I have recently read “Beauty and sadness” novel (1964) by Yasunary Kawabata, the first Japanese Nobel Prize for Literature winner (1968). 16-year-old Otoko Ueno almost dies of the complications during pregnancy and gives birth to a child who lives just few hours. The father, Oki, a married 31-year-old writer, realizes that offering a normal health care could have saved both mother and child, but the unwanted kid from his young mistress made him take the wrong decisions. After this trauma, Otoko’s anxiety evolves in a mental illness. All her life she will be haunted by the ghosts of the past. On the other side, Oki’s wife, Fumiko, suffers a spontaneous abortion due to an emotional shock; later, in proper conditions, she will get pregnant again and give birth to a healthy girl. This Japanese story, talking actually about global human relations, brought into my attention an important issue then and nowadays: maternal health.
|Image: Beni Sanchez|
In the novel, Otoko finds her consolation in painting, becoming a famous visual artist who expresses her feelings through colours and forms (in the same manner, Oki will ease his pain by writing, becoming well-known exactly for the novel about the love affair with her). Somehow, art and time heals their wounds and helps them go on.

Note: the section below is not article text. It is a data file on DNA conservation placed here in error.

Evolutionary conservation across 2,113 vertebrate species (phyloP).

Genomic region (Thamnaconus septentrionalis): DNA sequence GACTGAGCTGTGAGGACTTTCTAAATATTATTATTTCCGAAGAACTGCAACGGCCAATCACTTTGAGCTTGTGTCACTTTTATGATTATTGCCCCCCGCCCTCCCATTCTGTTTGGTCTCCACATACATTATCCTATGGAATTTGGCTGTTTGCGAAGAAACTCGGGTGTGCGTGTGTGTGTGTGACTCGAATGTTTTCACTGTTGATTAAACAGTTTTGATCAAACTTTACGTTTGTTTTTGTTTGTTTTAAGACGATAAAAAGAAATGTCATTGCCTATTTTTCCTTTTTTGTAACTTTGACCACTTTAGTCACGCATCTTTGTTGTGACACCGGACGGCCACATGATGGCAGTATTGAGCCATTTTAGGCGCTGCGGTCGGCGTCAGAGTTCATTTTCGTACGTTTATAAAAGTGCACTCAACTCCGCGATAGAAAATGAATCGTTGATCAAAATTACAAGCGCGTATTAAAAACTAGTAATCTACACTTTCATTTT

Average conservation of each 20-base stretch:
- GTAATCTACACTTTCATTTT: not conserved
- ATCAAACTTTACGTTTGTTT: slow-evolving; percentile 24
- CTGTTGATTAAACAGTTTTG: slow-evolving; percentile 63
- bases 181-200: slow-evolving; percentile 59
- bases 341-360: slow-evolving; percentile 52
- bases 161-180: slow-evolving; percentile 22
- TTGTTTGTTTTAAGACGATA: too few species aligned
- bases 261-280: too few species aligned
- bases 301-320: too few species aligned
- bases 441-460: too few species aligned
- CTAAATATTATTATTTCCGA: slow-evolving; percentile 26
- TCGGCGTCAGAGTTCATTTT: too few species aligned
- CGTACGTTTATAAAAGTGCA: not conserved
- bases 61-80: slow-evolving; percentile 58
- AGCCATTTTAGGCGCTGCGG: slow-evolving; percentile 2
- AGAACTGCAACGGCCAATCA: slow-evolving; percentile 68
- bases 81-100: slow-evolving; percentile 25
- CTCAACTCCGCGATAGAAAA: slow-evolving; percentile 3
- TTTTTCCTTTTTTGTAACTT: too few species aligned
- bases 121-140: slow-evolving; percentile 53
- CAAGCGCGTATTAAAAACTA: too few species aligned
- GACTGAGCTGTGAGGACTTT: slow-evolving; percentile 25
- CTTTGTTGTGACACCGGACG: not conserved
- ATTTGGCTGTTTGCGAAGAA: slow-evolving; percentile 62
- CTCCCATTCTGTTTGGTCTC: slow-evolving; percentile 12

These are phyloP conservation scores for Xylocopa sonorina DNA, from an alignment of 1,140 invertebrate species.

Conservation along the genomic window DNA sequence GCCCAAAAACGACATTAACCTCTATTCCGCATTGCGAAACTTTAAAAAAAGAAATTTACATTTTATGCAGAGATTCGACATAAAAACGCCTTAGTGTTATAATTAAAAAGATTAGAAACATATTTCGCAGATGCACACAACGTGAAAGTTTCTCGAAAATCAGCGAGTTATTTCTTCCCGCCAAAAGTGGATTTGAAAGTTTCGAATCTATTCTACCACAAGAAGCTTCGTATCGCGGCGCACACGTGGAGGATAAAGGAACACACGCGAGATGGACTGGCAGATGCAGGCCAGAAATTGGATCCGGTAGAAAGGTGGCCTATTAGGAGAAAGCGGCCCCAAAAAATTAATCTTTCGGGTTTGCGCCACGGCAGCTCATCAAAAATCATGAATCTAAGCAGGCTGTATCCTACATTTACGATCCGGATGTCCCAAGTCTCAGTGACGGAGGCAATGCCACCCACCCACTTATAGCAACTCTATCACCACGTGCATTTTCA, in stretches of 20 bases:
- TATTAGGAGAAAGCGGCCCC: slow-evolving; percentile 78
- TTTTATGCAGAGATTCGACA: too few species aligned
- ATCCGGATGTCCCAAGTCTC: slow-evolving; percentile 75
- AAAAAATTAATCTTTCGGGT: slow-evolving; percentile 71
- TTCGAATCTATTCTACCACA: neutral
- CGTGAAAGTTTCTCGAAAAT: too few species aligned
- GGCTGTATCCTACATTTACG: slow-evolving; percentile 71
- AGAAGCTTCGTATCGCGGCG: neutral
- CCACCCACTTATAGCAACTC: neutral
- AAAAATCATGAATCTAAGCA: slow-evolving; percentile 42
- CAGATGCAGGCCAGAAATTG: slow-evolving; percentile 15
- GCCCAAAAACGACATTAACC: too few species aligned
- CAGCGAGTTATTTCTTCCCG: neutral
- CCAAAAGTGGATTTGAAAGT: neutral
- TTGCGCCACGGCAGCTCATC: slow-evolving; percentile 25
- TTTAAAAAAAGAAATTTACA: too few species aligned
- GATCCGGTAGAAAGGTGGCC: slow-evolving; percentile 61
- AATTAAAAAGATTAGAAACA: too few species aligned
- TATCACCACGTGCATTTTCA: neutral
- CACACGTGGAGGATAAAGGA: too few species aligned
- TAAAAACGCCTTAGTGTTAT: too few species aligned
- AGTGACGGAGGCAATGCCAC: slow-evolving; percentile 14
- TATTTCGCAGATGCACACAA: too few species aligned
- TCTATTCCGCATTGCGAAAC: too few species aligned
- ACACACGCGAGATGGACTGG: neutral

But in reality, women need more than that. In the real world, saving the lives of women who are at risk of dying of complications during pregnancy and childbirth, including unsafe abortion, takes a lot of effort, building a safe socio-economic developed environment with proper education and health systems, efficient resource management and policies.
Between 2011 and 2015, 33 million unwanted pregnancies are to be prevented and many more lives of women at risk are to be saved, as the UN Secretary-General's Global Strategy for Women's and Children's Health targets. Are we ready to accomplish that? Are we ready to turn Kawabata’s novel into Beauty and happiness?
By Diana Adela